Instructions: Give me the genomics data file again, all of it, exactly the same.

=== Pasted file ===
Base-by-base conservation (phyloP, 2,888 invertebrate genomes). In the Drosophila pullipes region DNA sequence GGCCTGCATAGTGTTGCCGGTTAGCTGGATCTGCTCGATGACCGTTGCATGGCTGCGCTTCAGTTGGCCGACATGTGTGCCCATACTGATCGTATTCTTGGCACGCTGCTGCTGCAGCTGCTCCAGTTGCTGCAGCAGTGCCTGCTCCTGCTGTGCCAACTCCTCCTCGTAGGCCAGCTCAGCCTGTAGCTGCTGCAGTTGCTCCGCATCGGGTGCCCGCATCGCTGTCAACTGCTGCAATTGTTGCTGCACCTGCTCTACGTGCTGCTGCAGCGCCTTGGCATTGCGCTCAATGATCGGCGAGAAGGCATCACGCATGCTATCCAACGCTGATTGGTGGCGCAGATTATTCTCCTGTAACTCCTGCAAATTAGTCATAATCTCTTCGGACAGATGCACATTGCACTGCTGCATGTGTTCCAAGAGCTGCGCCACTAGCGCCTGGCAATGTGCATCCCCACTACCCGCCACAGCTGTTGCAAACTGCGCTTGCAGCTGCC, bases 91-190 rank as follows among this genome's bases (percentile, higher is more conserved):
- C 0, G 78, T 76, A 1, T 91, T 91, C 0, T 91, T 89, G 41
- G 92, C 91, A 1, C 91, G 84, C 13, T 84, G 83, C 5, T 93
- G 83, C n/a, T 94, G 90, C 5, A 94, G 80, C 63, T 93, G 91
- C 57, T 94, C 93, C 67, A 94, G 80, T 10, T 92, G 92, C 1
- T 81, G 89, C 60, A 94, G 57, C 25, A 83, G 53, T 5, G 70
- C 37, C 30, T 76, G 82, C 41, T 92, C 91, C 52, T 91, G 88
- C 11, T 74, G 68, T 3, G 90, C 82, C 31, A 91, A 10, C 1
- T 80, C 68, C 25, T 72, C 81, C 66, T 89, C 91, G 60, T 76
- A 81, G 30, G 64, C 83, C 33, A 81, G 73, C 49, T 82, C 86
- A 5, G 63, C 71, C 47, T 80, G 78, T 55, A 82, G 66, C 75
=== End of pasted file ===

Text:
Base-by-base conservation (phyloP, 2,888 invertebrate genomes). In the Drosophila pullipes region DNA sequence GGCCTGCATAGTGTTGCCGGTTAGCTGGATCTGCTCGATGACCGTTGCATGGCTGCGCTTCAGTTGGCCGACATGTGTGCCCATACTGATCGTATTCTTGGCACGCTGCTGCTGCAGCTGCTCCAGTTGCTGCAGCAGTGCCTGCTCCTGCTGTGCCAACTCCTCCTCGTAGGCCAGCTCAGCCTGTAGCTGCTGCAGTTGCTCCGCATCGGGTGCCCGCATCGCTGTCAACTGCTGCAATTGTTGCTGCACCTGCTCTACGTGCTGCTGCAGCGCCTTGGCATTGCGCTCAATGATCGGCGAGAAGGCATCACGCATGCTATCCAACGCTGATTGGTGGCGCAGATTATTCTCCTGTAACTCCTGCAAATTAGTCATAATCTCTTCGGACAGATGCACATTGCACTGCTGCATGTGTTCCAAGAGCTGCGCCACTAGCGCCTGGCAATGTGCATCCCCACTACCCGCCACAGCTGTTGCAAACTGCGCTTGCAGCTGCC, bases 91-190 rank as follows among this genome's bases (percentile, higher is more conserved):
- C 0, G 78, T 76, A 1, T 91, T 91, C 0, T 91, T 89, G 41
- G 92, C 91, A 1, C 91, G 84, C 13, T 84, G 83, C 5, T 93
- G 83, C n/a, T 94, G 90, C 5, A 94, G 80, C 63, T 93, G 91
- C 57, T 94, C 93, C 67, A 94, G 80, T 10, T 92, G 92, C 1
- T 81, G 89, C 60, A 94, G 57, C 25, A 83, G 53, T 5, G 70
- C 37, C 30, T 76, G 82, C 41, T 92, C 91, C 52, T 91, G 88
- C 11, T 74, G 68, T 3, G 90, C 82, C 31, A 91, A 10, C 1
- T 80, C 68, C 25, T 72, C 81, C 66, T 89, C 91, G 60, T 76
- A 81, G 30, G 64, C 83, C 33, A 81, G 73, C 49, T 82, C 86
- A 5, G 63, C 71, C 47, T 80, G 78, T 55, A 82, G 66, C 75